Social Influence Theory of Hypnosis: History, Definition and Meaning
What is the definition of social influence theory?
According to Kelman (1958), the core idea of social influence theory is that referent individuals influence an individual’s attitudes and beliefs. Along with subsequent actions or behaviors through three processes: compliance, identification, and internalization.
Do you have a specific interest in the social influence theory of hypnosis? Then use the table of contents below to jump to the most relevant section. And you can always go back by clicking on the black arrow in the right bottom corner of the page. Also, please note that some of the links in this article may be affiliate links. For more details, check the Disclosure section at the bottom of the page.
The theory explained in a nutshell
Kelman proposed that social influence causes changes in attitude and behavior and that these changes might occur at many “levels.” This disparity in change levels can be ascribed to variances in the processes by which individuals accept influence. Kelman (1958) identified three basic influence processes, which are detailed below:
Compliance is thought to occur when people accept influence and adopt the induced behavior to receive rewards (or approval) and avoid punishment (or disapproval). As a result, pleasure from compliance is related to the social effect of accepting influence.
Individuals are said to identify when they adopt the induced behavior to develop or sustain a desired and advantageous relationship with another person or group. As a result, contentment happens due to “the act of conforming.”
Internalization is thought to occur when individuals accept influence after viewing the induced behavior’s content as rewarding, and the content reflects the opinions and actions of others. It is also argued that individuals accept induced behavior because they recognize that it is consistent with their value system. In this situation, satisfaction results from the content of the new behavior.
Each of the three processes can be represented by a function of the three influence determinants listed below: (a) the relative relevance of the expected effect, (b) the relative power of the influencing agent, and (c) the potency of the induced response (Kelman 1958). These determinants, however, are qualitatively different for each activity. As a result, each process has a separate set of antecedent conditions, resulting in a distinct set of following conditions.
Because social influence can alter an individual’s attitudes, beliefs, and actions, social influence on information system (IS) acceptability and utilization has received considerable attention. However, it is argued that the original theory on IS adoption and use considers the standpoint of social normative compliance. Hence ignoring the identification and internalization processes of social influence (Malhotra and Galletta 2005).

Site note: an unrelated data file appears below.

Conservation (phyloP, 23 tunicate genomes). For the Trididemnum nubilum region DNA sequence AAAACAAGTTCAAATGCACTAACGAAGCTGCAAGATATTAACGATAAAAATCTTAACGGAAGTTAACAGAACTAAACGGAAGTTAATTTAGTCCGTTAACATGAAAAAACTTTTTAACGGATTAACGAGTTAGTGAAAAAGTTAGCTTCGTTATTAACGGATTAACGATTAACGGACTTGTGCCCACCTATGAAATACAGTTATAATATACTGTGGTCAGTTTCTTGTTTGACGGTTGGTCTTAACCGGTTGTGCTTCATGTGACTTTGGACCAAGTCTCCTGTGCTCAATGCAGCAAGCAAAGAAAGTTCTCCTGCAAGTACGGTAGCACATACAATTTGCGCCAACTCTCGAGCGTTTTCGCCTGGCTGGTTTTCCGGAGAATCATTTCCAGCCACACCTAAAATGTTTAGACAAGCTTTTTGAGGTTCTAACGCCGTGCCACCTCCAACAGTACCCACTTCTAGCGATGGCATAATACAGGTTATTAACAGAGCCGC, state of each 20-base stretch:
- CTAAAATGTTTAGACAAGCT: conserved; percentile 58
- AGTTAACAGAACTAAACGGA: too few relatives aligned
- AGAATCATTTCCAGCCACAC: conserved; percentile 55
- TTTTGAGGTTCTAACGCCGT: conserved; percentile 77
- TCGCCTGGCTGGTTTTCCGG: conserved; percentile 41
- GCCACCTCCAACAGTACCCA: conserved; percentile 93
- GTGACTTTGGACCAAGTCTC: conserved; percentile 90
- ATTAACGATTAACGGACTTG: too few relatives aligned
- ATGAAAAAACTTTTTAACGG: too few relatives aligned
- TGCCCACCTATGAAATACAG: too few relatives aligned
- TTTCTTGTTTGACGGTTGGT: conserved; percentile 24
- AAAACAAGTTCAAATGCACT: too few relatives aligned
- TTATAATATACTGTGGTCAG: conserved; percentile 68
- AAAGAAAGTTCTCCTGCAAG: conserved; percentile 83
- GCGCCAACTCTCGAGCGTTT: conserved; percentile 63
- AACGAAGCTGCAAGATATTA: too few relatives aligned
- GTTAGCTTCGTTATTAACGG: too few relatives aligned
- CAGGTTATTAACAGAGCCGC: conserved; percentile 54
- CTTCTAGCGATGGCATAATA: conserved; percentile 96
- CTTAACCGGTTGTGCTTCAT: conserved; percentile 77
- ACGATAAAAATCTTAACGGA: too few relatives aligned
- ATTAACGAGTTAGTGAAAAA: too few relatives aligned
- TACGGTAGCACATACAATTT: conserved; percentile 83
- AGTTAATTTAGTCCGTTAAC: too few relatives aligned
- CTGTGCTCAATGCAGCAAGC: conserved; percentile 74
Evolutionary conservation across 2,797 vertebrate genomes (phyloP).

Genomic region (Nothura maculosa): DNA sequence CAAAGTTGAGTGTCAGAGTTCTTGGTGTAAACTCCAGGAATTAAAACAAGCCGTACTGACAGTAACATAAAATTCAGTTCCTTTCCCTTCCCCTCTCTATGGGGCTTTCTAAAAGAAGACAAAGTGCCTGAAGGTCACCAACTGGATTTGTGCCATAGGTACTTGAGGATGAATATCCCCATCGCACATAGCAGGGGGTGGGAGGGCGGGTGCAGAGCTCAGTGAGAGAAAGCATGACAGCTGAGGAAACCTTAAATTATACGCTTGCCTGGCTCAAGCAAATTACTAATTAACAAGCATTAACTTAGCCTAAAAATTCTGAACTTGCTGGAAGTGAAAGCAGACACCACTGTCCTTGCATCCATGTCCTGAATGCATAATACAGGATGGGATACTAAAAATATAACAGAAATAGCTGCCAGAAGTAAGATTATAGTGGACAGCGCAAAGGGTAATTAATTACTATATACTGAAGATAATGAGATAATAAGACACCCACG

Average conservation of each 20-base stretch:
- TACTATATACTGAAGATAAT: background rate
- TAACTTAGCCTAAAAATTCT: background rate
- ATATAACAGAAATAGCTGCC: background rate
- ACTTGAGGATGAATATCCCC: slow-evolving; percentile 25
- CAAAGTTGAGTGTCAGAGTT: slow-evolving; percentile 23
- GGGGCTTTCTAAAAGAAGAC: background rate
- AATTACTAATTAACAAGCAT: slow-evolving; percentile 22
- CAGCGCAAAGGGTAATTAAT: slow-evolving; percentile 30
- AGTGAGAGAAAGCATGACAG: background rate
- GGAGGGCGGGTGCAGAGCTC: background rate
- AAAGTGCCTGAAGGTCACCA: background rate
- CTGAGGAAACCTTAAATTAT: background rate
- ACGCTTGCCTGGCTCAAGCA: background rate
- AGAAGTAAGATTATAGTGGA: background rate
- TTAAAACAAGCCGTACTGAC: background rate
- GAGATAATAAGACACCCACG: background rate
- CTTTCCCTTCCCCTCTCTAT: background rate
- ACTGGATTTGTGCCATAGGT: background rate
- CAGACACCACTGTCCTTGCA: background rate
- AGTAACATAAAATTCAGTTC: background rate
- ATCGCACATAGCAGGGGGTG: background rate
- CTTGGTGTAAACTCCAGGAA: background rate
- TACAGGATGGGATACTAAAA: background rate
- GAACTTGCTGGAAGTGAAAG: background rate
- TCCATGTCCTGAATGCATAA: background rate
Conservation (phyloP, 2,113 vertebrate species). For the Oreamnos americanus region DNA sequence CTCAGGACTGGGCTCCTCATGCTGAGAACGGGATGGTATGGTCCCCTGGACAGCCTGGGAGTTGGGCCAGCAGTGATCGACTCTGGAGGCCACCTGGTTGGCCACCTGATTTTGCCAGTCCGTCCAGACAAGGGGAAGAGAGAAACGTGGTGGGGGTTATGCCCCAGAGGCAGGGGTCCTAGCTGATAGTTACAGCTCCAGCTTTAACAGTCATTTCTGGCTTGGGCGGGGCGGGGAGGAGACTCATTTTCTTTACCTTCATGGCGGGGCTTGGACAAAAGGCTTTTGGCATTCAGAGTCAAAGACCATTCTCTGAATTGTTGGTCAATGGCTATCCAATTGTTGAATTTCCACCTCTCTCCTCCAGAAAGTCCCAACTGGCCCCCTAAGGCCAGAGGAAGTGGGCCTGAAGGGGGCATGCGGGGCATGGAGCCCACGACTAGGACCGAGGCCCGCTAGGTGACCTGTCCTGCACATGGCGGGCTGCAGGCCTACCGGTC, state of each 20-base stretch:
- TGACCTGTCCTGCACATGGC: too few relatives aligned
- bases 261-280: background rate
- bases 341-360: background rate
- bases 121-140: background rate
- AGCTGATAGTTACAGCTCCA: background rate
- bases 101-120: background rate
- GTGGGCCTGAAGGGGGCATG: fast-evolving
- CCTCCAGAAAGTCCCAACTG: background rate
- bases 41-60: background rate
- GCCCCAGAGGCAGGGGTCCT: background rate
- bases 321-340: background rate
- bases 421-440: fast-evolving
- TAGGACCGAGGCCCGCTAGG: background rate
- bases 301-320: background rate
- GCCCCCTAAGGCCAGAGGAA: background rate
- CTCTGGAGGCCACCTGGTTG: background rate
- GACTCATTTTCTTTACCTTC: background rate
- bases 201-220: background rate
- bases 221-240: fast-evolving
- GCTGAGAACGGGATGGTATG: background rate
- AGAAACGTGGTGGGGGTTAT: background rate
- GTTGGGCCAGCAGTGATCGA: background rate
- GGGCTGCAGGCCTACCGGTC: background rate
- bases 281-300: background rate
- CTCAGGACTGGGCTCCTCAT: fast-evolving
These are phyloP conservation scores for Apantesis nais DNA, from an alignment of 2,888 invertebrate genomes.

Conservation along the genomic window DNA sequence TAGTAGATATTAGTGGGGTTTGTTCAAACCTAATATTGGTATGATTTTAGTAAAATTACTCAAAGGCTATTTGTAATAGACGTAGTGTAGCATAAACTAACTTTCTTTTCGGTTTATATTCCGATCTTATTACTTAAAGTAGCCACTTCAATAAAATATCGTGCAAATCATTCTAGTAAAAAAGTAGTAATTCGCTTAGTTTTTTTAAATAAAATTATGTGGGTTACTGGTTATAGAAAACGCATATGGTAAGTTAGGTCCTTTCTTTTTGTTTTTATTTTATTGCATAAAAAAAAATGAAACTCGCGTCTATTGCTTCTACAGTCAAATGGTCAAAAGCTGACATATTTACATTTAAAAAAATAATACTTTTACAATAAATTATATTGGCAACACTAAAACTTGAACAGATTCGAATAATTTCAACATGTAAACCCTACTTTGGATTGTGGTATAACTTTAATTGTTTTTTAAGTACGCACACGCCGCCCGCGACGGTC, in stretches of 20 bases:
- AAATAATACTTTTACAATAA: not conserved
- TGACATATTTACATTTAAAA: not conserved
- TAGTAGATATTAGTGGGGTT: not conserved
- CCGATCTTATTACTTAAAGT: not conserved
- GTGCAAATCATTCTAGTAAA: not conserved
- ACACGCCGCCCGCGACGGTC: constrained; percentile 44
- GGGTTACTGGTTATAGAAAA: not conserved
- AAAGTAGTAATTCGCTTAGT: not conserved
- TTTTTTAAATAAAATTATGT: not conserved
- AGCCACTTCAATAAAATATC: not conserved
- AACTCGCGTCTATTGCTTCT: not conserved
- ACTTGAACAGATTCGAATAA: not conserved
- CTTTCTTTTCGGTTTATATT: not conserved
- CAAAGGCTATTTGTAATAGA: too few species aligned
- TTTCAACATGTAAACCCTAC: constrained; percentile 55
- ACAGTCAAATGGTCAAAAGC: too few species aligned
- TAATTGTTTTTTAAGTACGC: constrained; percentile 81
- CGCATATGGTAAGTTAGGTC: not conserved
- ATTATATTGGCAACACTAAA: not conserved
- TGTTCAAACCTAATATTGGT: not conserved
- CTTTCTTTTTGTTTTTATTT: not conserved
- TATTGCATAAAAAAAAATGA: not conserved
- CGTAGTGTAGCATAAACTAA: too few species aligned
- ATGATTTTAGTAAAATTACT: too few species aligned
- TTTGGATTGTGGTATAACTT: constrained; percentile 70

It is argued that the subjective norm is the dominant conceptualization of social influence. It is typically operationalized to emphasize compliance (Wang et al. 2013). Several behavioral theories, including the theory of planned behavior (TPB) and the theory of reasoned action (TRA), hypothesize subjective norms (Ajzen 1991; Fishbein and Ajzen 1975). Subjective norms associated with technology emerge in various IS-specific models, including TAM2 and UTAUT (Venkatesh and Davis 2000; Venkatesh et al. 2003).
Recognizing that only one aspect of social influence, compliance, may not predict the true relationship between system users’ beliefs and behavior and IS use. Other researchers attempt to bring the perspectives of all three social influence processes together to provide an integrated impact of them (Malhotra and Galletta 2005; Wang et al. 2013).
They anticipate that the effect of compliance-based social influence will fade over time. In contrast, the impact of identification and internalization will last longer. As a result, research that theorizes all three mechanisms of social influence shows that social influence can vary dramatically between groups in organizations (Wang et al., 2013). Such an approach aids in understanding how system users’ own views and judgments influence their commitment to accept and use technology. And supplementing earlier research that focuses on how system users comply and conform to the opinions of salient individuals.
What is the social influence theory’s explanation for hypnosis?
Hypnosis, according to social influence theory, is a social phenomenon. According to proponents of the social influence hypothesis of hypnosis, hypnotized subjects are caught up in playing the part of the hypnotic subject for the hypnotist.
Thanks for the blog graphics: Canva.com
Disclosure: At Buddhatooth.com we only mention the products that we’ve researched and considered worthy. But it’s important to note that we are a participant of several affiliate programs, including but not limited to VigLink and Amazon Services LLC Associates Program, an affiliate advertising program designed to provide a mean for us to earn fees by linking to Amazon.com and affiliated sites. As an Amazon Associate Buddhatooth.com earns from qualifying purchases.